Sláine: The Exile by Steven Savile
Published by Black Flame (BL Publishing) in 2006
ISBN: 1844163873 / 9781844163878
Review by Justin Thorne (Juzzza)
I'm not a fan of media tie-ins.
That's not the opening statement Steven was probably hoping for, but then I do not dislike them either; I've just never been inspired to read many, despite being a huge genre fan. (The exceptions are Matthew Stover's Star Wars novelisations, but I read them mainly because I wanted to see if Matt could hold to his convictions and write gritty, entertaining novels with depth, in someone else's universe - he did and he can.)
So why would I spend my money on Sláine and Steven Savile?
Well, there's two reasons, right there. Back in the days of my youth, Sláine was the main reason I kept my subscription to 2000A.D. running, and I remember it with fondness, the Simon Bisley drawn era in particular. Plus, I've known Steven for some time (as well as one can, based solely on bits and bytes) and much like my experiment with Matt Stover and Star Wars, I was really keen to see how Steven would translate a very visual medium into novel-form. I would have read Sláine eventually, whoever had written it but when I realized that Steven was attached to the project, I bumped it up my 'to-read' list.
Steven has written three original novels, one novella, a graphic novel, has already dabbled with media tie-ins in the Doctor Who and Warhammer universes, has released two short story collections and edited numerous anthologies; he was runner-up for the British Fantasy Award in 2000 and winner of the Writers of the Future Award in 2002. What's more, this very novel, Sláine: The Exile, has been nominated for the best novel award at the inaugural Scribe Awards, dedicated to the media tie-in. Credentials? I should say so.
Media tie-ins are often seen as genre literature's poor cousin, especially amongst the literati and yet they (media tie-ins) regularly out-sell many a highly regarded, literary fantasy or science fiction novel. One of the Halo novels recently made the New York Times bestseller list! I don't subscribe to the snobbery, although I do recognize that sales have little to do with quality, but that is in no way limited to media tie-ins. However, this context did add a touch of spice to the thought of writing a review.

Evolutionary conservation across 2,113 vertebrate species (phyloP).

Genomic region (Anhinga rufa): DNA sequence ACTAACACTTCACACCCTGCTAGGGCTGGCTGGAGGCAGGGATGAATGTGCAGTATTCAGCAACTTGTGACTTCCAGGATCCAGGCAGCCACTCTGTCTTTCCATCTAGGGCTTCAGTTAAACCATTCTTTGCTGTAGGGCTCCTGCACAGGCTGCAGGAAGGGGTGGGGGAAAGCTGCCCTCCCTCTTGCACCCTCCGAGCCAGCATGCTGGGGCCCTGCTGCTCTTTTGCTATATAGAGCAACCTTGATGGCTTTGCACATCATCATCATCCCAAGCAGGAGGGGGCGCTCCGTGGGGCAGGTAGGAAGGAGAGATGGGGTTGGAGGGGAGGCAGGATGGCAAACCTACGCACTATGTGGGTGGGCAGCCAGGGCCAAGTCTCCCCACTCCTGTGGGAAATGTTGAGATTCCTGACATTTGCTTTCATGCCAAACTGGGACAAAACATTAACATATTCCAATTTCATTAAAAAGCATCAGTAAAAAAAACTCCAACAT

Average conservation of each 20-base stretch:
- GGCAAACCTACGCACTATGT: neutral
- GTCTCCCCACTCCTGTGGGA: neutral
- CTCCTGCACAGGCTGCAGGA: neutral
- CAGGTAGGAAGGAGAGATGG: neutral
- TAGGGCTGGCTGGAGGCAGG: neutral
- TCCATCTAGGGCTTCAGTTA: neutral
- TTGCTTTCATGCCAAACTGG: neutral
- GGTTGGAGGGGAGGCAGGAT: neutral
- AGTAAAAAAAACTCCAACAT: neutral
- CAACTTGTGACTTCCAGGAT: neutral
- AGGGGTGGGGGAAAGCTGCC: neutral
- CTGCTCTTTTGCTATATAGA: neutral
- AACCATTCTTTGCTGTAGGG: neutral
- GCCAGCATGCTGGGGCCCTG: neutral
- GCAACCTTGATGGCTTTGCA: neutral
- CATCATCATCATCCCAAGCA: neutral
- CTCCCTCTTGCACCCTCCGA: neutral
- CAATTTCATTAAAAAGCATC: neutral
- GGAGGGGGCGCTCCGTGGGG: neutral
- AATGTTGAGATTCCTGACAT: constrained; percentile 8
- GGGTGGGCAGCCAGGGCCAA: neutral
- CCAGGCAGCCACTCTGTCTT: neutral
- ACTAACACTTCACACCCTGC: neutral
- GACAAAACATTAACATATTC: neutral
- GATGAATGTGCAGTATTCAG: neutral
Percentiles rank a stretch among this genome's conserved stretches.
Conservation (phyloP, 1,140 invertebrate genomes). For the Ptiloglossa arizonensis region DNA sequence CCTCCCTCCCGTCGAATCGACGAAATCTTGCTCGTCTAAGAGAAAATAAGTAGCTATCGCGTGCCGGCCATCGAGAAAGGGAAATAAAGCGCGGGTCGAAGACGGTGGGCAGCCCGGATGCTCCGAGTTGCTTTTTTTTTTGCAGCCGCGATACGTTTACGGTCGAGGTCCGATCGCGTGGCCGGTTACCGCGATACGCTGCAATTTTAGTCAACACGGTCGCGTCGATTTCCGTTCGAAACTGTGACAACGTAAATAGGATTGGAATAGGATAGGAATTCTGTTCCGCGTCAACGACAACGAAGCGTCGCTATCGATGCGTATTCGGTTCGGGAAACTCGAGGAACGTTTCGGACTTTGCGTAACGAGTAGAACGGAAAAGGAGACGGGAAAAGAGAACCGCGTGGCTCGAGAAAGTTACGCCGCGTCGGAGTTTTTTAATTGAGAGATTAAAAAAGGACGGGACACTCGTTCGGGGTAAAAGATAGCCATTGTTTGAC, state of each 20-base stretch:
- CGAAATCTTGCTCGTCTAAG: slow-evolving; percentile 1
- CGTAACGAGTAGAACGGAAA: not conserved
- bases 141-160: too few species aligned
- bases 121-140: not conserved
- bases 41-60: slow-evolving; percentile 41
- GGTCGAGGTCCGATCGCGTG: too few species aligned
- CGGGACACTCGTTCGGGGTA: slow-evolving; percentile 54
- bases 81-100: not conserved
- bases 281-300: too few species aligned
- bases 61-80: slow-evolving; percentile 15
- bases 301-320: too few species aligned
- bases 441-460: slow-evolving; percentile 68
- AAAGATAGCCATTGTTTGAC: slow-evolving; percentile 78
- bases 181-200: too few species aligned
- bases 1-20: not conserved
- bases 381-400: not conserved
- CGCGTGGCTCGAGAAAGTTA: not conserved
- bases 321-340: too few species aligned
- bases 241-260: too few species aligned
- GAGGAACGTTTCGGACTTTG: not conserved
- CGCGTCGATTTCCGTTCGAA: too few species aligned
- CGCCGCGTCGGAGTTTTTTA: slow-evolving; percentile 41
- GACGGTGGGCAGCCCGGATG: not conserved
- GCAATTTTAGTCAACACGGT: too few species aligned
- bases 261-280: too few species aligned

Sláine: The Exile is billed as 'the lay of Sláine Mac Roth, book one' and is an attempt to pull together a collection of disjointed graphic novels. No easy task, as often the adventures of Sláine in the comics seem totally unrelated and were rarely released in a linear, sequential timeline. Plus, (and with no disrespect to the original writers,) the strip was all about the artwork, and the warp-spasms! Often the stories were simply a device to put the main character in situations that allowed him to rip limbs from his adversaries (or give his associate a well-placed kick up the arse.) But the universe of Sláine was richly realised and called upon both Celtic and Norse mythology; Sláine himself is based upon the warp-spasming or berserker-prone, Irish hero, Cú Chulainn.
The book is essentially a coming-of-age tale and begins with a study of the Sessair and their devotion to Danu, the Earth Goddess. Steven's adventure commences with Sláine as a boy as he struggles to comprehend the often brutal, Pagan rituals and the very belief-system of his people. The first act deals with a group of young boys who compete for the attention of their new King and his fearsome band of warriors, the Red Branch. Sláine is singled out as a prospect early on and we follow the Celt through young-adulthood as he forms both allies and enemies amongst his own tribe.
It's one such childhood nemesis, who induces the first of Sláine's body-mutating warp spasms and this is one of three key elements I was looking forward to getting my teeth into as a fanboy (along with Brain Biter, Sláine's trusty axe, and Ukko, his sidekick.)
In a graphic novel, it is very easy to depict (by simply drawing it) the swelling and bulging muscles as Sláine's body literally turns inside out; as the energy of the Earth Goddess pulses through his veins. In his rage, the berserker monster fails to distinguish between friend and foe and I was looking forward to discovering how Steven would handle this aspect of the story. After all, in comic book form, we are watching from the outside and in a novel, the author is giving us a direct link into the POV of the lead character. I was delighted with Savile's depiction of this raw energy as there must have been the temptation to simply dive into a Bruce Banner/Hulk-like transformation but what we get is a very believable, almost organic insight into the phenomenon and by this stage of the story, I was hooked.